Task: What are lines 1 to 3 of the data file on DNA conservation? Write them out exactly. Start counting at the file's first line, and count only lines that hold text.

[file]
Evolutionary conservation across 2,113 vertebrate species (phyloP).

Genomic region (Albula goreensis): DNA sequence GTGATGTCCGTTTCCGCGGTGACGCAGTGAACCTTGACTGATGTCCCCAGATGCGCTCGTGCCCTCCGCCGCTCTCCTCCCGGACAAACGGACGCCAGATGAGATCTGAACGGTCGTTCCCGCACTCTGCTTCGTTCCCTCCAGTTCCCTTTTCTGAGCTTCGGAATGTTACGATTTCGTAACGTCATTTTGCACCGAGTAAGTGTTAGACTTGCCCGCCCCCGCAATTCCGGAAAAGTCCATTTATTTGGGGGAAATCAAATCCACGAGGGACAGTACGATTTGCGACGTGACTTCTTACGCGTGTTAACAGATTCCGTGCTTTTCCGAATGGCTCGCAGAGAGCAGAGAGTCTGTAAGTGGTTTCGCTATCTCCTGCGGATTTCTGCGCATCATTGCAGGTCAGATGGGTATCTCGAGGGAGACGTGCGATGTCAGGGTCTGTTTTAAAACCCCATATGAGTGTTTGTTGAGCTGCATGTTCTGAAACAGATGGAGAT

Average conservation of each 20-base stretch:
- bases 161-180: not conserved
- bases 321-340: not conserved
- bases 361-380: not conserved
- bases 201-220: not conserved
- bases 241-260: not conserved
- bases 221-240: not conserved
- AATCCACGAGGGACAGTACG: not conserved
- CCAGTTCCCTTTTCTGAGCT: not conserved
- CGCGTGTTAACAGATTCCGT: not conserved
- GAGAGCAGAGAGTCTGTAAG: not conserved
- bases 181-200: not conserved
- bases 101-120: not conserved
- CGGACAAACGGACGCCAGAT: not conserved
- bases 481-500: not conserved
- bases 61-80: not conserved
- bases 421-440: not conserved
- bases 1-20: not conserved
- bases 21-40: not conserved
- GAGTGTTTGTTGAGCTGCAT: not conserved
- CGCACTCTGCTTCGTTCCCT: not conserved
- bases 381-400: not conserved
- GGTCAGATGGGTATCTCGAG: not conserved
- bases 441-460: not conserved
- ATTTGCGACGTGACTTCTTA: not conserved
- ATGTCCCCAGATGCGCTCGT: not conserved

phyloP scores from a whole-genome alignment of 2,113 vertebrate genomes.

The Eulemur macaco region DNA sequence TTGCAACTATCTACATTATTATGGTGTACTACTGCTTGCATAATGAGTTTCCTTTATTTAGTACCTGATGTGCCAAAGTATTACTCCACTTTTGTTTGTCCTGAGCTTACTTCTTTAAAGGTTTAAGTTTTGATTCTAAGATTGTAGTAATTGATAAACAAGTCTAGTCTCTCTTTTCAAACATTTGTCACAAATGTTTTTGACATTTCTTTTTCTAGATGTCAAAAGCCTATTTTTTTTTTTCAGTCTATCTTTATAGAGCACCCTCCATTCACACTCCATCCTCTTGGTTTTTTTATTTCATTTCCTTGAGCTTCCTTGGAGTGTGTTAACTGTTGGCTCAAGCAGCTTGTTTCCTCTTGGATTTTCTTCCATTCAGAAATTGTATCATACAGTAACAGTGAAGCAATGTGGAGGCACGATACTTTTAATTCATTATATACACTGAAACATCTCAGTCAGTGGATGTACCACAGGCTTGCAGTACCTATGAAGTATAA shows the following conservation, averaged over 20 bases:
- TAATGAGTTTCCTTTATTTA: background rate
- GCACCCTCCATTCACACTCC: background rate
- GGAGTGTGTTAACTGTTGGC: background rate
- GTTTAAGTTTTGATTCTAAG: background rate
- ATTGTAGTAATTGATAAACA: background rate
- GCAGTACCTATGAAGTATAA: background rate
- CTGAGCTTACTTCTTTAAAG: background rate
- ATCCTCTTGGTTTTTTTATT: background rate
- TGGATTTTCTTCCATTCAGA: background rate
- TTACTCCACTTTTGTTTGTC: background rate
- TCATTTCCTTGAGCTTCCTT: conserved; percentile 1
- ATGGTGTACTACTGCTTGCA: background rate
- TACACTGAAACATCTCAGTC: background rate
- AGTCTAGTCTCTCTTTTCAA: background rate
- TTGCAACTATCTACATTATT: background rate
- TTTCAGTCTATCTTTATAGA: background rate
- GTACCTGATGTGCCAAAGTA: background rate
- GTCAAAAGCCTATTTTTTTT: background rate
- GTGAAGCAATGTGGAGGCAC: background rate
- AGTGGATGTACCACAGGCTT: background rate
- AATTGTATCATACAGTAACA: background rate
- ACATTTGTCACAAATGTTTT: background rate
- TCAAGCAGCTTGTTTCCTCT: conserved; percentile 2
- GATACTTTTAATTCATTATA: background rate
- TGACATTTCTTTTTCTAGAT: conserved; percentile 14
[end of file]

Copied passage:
Evolutionary conservation across 2,113 vertebrate species (phyloP).

Genomic region (Albula goreensis): DNA sequence GTGATGTCCGTTTCCGCGGTGACGCAGTGAACCTTGACTGATGTCCCCAGATGCGCTCGTGCCCTCCGCCGCTCTCCTCCCGGACAAACGGACGCCAGATGAGATCTGAACGGTCGTTCCCGCACTCTGCTTCGTTCCCTCCAGTTCCCTTTTCTGAGCTTCGGAATGTTACGATTTCGTAACGTCATTTTGCACCGAGTAAGTGTTAGACTTGCCCGCCCCCGCAATTCCGGAAAAGTCCATTTATTTGGGGGAAATCAAATCCACGAGGGACAGTACGATTTGCGACGTGACTTCTTACGCGTGTTAACAGATTCCGTGCTTTTCCGAATGGCTCGCAGAGAGCAGAGAGTCTGTAAGTGGTTTCGCTATCTCCTGCGGATTTCTGCGCATCATTGCAGGTCAGATGGGTATCTCGAGGGAGACGTGCGATGTCAGGGTCTGTTTTAAAACCCCATATGAGTGTTTGTTGAGCTGCATGTTCTGAAACAGATGGAGAT

Average conservation of each 20-base stretch: